Of or pertaining to Sir Isaac Newton or to his theories or discoveries.
Newtonian, from → Newton + -ian a suffix forming adjectives.
Fr.: approximation newtonienne
Newtonian constant of gravitation
pâyâ-ye gerâneš-e Newton
Fr.: constante de la gravitation newtonienne
Same as the → gravitational constant.
Fr.: cosmologie newtonienne
The use of → Newtonian mechanics to derive homogeneous and isotropic solutions of → Einstein's field equations, which represent models of expanding Universe. The Newtonian cosmology deviates from the prediction of → general relativity in the general case of anisotropic and inhomogeneous models.
Fr.: fluide newtonien
kânun-e Newton, ~ Newtoni
Fr.: foyer de Newton
The focus obtained by diverting the converging light beam of a reflecting telescope to the side of the tube.
Fr.: limite newtonienne
The limit attained by → general relativity when velocities are very smaller than the → speed of light or gravitational fields are weak. This limit corresponds to the transition between general relativity and the → Newtonian mechanics. See also → Newtonian approximation.
mekânik-e Newtoni (#)
Fr.: mécanique newtonienne
Fr.: potentiel newtonien
A potential in a field of force obeying the inverse-square law such as → gravitational potential.
Newtonian principle of relativity
parvaz-e bâzânigi-ye Newton
Fr.: principe de relativité de Newton
The Newton's equations of motion, if they hold in any → reference frame, they are valid also in any other reference frame moving with uniform velocity relative to the first.
Fr.: relativité newtonienne
The laws of physics are unchanged under → Galilean transformation. This implies that no mechanical experiment can detect any intrinsic diff between two → inertial frames. Same as → Galilean relativity.
durbin-e Newton, teleskop-e ~
Fr.: télescope de Newton, ~ newtonien
A telescope with a concave paraboloidal objective mirror and a small plane mirror that reflects rays from the primary mirror laterally outside the tube where the image is viewed with an eyepiece.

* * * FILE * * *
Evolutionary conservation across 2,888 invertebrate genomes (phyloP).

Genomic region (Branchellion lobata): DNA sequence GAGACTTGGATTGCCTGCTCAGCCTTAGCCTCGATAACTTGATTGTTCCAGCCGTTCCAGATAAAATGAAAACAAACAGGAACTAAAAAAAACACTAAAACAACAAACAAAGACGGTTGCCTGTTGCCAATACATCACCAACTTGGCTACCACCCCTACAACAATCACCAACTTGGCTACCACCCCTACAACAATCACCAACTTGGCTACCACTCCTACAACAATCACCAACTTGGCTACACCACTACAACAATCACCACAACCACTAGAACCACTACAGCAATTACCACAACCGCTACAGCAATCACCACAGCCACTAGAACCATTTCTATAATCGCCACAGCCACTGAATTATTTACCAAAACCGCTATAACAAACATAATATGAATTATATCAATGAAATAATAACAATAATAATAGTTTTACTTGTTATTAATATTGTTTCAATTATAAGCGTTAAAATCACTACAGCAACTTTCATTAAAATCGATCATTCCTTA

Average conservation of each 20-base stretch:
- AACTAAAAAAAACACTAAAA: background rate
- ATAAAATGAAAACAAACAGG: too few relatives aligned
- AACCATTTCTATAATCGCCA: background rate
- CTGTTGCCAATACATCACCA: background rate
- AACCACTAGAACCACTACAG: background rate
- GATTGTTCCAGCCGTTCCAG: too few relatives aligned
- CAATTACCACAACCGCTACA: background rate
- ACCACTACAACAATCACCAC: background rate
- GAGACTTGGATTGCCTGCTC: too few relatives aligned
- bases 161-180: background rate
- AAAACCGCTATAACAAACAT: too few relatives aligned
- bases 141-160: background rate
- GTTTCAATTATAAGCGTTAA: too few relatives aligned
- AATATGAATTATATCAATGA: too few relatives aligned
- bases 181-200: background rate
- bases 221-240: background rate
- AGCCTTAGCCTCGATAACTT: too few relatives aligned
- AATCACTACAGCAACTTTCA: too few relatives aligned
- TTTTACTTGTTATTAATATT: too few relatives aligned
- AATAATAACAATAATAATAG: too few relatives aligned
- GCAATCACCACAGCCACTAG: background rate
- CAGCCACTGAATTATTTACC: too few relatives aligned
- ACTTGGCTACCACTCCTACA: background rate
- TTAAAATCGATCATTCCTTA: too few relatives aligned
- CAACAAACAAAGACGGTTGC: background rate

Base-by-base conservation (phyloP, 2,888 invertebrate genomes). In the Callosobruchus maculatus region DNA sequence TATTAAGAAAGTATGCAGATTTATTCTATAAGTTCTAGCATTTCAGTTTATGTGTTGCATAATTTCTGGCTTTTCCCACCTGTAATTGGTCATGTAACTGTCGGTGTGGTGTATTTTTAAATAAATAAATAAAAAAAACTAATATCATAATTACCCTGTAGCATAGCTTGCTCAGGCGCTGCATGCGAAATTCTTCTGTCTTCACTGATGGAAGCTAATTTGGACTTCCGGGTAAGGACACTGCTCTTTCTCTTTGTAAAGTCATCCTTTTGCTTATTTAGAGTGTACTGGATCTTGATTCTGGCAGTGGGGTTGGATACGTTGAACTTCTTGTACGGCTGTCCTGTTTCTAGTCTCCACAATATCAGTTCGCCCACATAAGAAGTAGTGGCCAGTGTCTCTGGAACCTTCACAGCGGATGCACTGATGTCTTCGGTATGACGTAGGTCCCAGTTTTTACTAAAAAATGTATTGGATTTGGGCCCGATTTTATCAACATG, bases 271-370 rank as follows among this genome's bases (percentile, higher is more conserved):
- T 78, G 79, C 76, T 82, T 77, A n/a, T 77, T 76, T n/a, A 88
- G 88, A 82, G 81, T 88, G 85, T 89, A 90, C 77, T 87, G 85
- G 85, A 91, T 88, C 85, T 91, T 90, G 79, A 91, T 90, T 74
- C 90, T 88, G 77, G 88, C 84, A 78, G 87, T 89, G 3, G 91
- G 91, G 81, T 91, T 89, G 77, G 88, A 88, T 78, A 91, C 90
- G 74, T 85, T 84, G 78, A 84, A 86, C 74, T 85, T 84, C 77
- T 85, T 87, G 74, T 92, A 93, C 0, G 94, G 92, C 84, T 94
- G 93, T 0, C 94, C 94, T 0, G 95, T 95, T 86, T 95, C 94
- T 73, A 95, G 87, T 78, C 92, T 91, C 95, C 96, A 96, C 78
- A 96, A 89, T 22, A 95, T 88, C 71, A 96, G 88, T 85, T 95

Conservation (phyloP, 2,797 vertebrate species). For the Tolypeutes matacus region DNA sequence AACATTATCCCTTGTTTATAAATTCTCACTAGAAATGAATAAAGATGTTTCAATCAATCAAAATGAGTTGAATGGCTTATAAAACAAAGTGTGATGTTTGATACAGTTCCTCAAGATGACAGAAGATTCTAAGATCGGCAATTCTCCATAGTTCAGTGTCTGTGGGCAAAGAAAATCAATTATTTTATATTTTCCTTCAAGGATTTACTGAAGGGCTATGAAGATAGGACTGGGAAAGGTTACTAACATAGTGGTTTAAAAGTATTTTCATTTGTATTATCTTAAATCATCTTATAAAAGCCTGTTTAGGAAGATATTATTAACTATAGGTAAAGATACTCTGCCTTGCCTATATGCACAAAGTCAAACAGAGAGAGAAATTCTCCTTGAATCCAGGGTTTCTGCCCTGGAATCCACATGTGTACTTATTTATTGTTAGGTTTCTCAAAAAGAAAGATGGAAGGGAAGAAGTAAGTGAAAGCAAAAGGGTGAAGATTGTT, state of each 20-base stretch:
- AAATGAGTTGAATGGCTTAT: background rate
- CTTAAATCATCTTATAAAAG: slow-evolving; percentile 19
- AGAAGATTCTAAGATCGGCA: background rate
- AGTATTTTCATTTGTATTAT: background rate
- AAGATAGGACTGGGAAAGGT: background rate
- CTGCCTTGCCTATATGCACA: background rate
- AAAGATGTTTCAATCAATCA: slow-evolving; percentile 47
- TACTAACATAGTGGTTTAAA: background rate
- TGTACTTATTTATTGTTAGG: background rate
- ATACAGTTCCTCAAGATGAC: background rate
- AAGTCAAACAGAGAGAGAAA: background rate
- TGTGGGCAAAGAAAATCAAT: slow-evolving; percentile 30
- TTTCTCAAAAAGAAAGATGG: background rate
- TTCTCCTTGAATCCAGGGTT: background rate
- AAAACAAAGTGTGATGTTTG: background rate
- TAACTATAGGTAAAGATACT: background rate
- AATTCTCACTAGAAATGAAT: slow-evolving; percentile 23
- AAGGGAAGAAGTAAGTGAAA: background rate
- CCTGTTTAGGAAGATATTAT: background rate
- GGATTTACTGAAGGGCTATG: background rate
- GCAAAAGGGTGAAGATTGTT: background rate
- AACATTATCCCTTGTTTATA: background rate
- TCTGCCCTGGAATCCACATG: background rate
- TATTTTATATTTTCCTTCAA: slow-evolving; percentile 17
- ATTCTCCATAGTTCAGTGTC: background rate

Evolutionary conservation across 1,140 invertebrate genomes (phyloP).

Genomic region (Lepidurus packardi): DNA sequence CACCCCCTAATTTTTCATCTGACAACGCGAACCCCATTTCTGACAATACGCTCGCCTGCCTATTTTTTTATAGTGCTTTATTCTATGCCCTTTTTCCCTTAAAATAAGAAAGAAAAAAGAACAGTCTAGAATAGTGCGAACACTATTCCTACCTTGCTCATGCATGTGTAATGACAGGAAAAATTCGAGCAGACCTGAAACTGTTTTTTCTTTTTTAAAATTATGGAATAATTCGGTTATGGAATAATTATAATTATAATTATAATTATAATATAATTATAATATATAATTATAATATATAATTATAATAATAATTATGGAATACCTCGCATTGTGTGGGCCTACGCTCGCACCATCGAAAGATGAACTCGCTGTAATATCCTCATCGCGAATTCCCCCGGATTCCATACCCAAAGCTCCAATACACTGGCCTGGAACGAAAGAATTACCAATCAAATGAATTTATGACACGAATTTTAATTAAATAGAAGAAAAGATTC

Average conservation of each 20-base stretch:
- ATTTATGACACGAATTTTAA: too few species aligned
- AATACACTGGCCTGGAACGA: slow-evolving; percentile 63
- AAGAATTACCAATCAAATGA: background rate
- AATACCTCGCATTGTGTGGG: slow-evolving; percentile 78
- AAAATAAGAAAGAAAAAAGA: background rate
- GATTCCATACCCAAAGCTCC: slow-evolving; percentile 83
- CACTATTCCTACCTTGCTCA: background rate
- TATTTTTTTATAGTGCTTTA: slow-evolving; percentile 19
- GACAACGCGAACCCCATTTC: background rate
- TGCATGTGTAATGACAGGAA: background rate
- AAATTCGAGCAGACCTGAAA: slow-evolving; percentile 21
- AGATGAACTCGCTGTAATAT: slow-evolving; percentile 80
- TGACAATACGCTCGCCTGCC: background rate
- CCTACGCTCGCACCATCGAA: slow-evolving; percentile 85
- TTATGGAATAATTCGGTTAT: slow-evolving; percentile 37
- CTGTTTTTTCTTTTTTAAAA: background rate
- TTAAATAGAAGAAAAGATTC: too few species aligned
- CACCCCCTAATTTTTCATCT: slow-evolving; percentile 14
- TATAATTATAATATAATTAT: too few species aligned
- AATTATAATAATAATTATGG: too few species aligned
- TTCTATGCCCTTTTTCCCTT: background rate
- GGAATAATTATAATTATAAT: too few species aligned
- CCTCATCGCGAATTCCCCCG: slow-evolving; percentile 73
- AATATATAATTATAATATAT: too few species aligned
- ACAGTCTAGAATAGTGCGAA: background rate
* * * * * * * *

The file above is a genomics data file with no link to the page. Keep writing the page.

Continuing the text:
Fr.: développement post-newtinien
Fr.: formalisme post-newtonien
An approximate version of → general relativity that applies when the → gravitational field is → weak, and the matter → velocity is → small. Post-Newtonian formalism successfully describes the gravitational field of the solar system. It can also be applied to situations involving compact bodies with strong internal gravity, provided that the mutual gravity between bodies is weak. It also provides a foundation to calculate the → gravitational waves emitted by → compact binary star systems, as well as their orbital evolution under radiative losses. The formalism proceeds from the Newtonian description and then, step by step, adds correction terms that take into account the effects of general relativity. The correction terms are ordered in a systematic way (from the largest effects to the smallest ones), and the progression of ever smaller corrections is called the → post-Newtonian expansion.
A European Space Agency's satellite, launched on 10 December 1999 and designed for the observation of → X-rays emitted by astronomical objects. The satellite carries three very advanced X-ray telescopes. The three corresponding European Photon Imaging Cameras (EPIC) are sensitive over the energy range 0.2 keV to 12 keV. Other instruments on-board are two reflection grating spectrometers which are sensitive below about 2 keV, and a 30 cm diameter → Ritchey-Chretien optical/UV telescope. The telescope moves in a highly elliptical orbit, traveling out to nearly one third of the distance to the Moon and enabling long, uninterrupted observations of faint → X-ray sources. The original mission lifetime was two years, it has now been extended for further observations until at least 2010. Among recent results obtained using XMM-Newton one can mention an intermediate-mass black hole of over 500 solar masses in the galaxy ESO 243-49 (Nature 460, 73, 2009) and broad line emission from iron K- and L-shell transitions in the active galaxy 1H 0707-495 (Nature 459, 540, 2009). See also → X-ray astronomy.
XMM, from "X-ray Multi-Mirror;" Newton, in honor of Sir Isaac Newton, → newton.